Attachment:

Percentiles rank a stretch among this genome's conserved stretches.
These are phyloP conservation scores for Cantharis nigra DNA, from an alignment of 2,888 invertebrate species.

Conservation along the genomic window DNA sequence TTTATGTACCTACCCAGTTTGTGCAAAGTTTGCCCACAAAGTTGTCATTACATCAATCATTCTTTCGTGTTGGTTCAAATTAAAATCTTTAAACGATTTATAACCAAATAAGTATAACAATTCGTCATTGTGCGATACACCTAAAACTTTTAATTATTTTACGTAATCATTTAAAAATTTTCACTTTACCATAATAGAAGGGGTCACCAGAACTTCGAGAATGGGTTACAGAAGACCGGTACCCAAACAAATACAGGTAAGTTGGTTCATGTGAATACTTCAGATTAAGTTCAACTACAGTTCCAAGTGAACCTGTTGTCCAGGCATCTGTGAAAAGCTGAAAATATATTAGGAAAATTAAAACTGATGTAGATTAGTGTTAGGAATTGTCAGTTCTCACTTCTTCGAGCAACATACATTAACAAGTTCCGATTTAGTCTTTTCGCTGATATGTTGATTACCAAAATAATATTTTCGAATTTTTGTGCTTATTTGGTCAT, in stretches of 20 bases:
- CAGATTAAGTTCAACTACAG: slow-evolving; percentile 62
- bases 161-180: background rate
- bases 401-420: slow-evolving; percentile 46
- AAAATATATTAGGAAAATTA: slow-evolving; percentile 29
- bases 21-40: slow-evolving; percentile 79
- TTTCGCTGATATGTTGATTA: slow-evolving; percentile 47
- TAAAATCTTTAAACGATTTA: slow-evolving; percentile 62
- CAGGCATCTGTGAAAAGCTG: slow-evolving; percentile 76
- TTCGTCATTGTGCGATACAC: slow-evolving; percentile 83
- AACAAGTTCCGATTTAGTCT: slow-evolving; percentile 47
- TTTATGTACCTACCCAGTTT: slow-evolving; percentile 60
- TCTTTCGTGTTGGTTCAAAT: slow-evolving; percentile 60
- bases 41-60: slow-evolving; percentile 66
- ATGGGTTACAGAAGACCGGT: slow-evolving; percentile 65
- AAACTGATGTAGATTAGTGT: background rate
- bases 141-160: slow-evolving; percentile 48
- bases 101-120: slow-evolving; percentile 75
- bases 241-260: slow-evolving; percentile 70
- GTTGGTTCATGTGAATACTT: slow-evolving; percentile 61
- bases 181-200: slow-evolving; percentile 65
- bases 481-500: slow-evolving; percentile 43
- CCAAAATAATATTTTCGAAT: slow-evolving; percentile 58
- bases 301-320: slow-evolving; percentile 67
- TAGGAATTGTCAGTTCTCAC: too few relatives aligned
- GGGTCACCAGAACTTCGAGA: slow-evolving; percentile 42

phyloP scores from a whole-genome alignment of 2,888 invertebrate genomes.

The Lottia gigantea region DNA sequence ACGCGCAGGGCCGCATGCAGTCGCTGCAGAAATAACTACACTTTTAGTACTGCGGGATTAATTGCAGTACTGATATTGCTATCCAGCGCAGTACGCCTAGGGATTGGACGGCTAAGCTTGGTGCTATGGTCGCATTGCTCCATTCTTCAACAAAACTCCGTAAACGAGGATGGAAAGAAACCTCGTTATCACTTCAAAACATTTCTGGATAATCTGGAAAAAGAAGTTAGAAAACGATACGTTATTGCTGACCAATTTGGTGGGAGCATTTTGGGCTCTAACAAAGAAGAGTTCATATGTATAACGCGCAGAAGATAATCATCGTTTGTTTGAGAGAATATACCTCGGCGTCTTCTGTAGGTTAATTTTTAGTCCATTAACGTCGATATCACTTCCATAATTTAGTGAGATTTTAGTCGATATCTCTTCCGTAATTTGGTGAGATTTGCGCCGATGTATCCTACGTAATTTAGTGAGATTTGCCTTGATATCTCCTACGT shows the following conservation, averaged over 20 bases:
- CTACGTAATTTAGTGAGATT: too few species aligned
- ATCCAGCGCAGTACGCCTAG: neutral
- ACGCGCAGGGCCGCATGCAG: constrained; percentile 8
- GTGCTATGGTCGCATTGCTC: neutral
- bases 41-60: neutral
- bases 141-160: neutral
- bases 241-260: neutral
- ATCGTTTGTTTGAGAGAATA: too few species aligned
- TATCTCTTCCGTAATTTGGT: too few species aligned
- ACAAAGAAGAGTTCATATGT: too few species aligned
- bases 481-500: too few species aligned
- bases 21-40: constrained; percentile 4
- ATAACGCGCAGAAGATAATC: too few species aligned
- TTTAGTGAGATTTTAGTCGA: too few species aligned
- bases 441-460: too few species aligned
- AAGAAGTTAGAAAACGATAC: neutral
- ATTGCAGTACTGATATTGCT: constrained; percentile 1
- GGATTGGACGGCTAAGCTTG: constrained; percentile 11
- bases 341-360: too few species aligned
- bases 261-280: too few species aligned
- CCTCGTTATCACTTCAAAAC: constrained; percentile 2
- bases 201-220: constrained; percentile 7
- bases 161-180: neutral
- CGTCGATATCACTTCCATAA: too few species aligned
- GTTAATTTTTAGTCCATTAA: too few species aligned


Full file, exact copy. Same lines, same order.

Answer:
Percentiles rank a stretch among this genome's conserved stretches.
These are phyloP conservation scores for Cantharis nigra DNA, from an alignment of 2,888 invertebrate species.

Conservation along the genomic window DNA sequence TTTATGTACCTACCCAGTTTGTGCAAAGTTTGCCCACAAAGTTGTCATTACATCAATCATTCTTTCGTGTTGGTTCAAATTAAAATCTTTAAACGATTTATAACCAAATAAGTATAACAATTCGTCATTGTGCGATACACCTAAAACTTTTAATTATTTTACGTAATCATTTAAAAATTTTCACTTTACCATAATAGAAGGGGTCACCAGAACTTCGAGAATGGGTTACAGAAGACCGGTACCCAAACAAATACAGGTAAGTTGGTTCATGTGAATACTTCAGATTAAGTTCAACTACAGTTCCAAGTGAACCTGTTGTCCAGGCATCTGTGAAAAGCTGAAAATATATTAGGAAAATTAAAACTGATGTAGATTAGTGTTAGGAATTGTCAGTTCTCACTTCTTCGAGCAACATACATTAACAAGTTCCGATTTAGTCTTTTCGCTGATATGTTGATTACCAAAATAATATTTTCGAATTTTTGTGCTTATTTGGTCAT, in stretches of 20 bases:
- CAGATTAAGTTCAACTACAG: slow-evolving; percentile 62
- bases 161-180: background rate
- bases 401-420: slow-evolving; percentile 46
- AAAATATATTAGGAAAATTA: slow-evolving; percentile 29
- bases 21-40: slow-evolving; percentile 79
- TTTCGCTGATATGTTGATTA: slow-evolving; percentile 47
- TAAAATCTTTAAACGATTTA: slow-evolving; percentile 62
- CAGGCATCTGTGAAAAGCTG: slow-evolving; percentile 76
- TTCGTCATTGTGCGATACAC: slow-evolving; percentile 83
- AACAAGTTCCGATTTAGTCT: slow-evolving; percentile 47
- TTTATGTACCTACCCAGTTT: slow-evolving; percentile 60
- TCTTTCGTGTTGGTTCAAAT: slow-evolving; percentile 60
- bases 41-60: slow-evolving; percentile 66
- ATGGGTTACAGAAGACCGGT: slow-evolving; percentile 65
- AAACTGATGTAGATTAGTGT: background rate
- bases 141-160: slow-evolving; percentile 48
- bases 101-120: slow-evolving; percentile 75
- bases 241-260: slow-evolving; percentile 70
- GTTGGTTCATGTGAATACTT: slow-evolving; percentile 61
- bases 181-200: slow-evolving; percentile 65
- bases 481-500: slow-evolving; percentile 43
- CCAAAATAATATTTTCGAAT: slow-evolving; percentile 58
- bases 301-320: slow-evolving; percentile 67
- TAGGAATTGTCAGTTCTCAC: too few relatives aligned
- GGGTCACCAGAACTTCGAGA: slow-evolving; percentile 42

phyloP scores from a whole-genome alignment of 2,888 invertebrate genomes.

The Lottia gigantea region DNA sequence ACGCGCAGGGCCGCATGCAGTCGCTGCAGAAATAACTACACTTTTAGTACTGCGGGATTAATTGCAGTACTGATATTGCTATCCAGCGCAGTACGCCTAGGGATTGGACGGCTAAGCTTGGTGCTATGGTCGCATTGCTCCATTCTTCAACAAAACTCCGTAAACGAGGATGGAAAGAAACCTCGTTATCACTTCAAAACATTTCTGGATAATCTGGAAAAAGAAGTTAGAAAACGATACGTTATTGCTGACCAATTTGGTGGGAGCATTTTGGGCTCTAACAAAGAAGAGTTCATATGTATAACGCGCAGAAGATAATCATCGTTTGTTTGAGAGAATATACCTCGGCGTCTTCTGTAGGTTAATTTTTAGTCCATTAACGTCGATATCACTTCCATAATTTAGTGAGATTTTAGTCGATATCTCTTCCGTAATTTGGTGAGATTTGCGCCGATGTATCCTACGTAATTTAGTGAGATTTGCCTTGATATCTCCTACGT shows the following conservation, averaged over 20 bases:
- CTACGTAATTTAGTGAGATT: too few species aligned
- ATCCAGCGCAGTACGCCTAG: neutral
- ACGCGCAGGGCCGCATGCAG: constrained; percentile 8
- GTGCTATGGTCGCATTGCTC: neutral
- bases 41-60: neutral
- bases 141-160: neutral
- bases 241-260: neutral
- ATCGTTTGTTTGAGAGAATA: too few species aligned
- TATCTCTTCCGTAATTTGGT: too few species aligned
- ACAAAGAAGAGTTCATATGT: too few species aligned
- bases 481-500: too few species aligned
- bases 21-40: constrained; percentile 4
- ATAACGCGCAGAAGATAATC: too few species aligned
- TTTAGTGAGATTTTAGTCGA: too few species aligned
- bases 441-460: too few species aligned
- AAGAAGTTAGAAAACGATAC: neutral
- ATTGCAGTACTGATATTGCT: constrained; percentile 1
- GGATTGGACGGCTAAGCTTG: constrained; percentile 11
- bases 341-360: too few species aligned
- bases 261-280: too few species aligned
- CCTCGTTATCACTTCAAAAC: constrained; percentile 2
- bases 201-220: constrained; percentile 7
- bases 161-180: neutral
- CGTCGATATCACTTCCATAA: too few species aligned
- GTTAATTTTTAGTCCATTAA: too few species aligned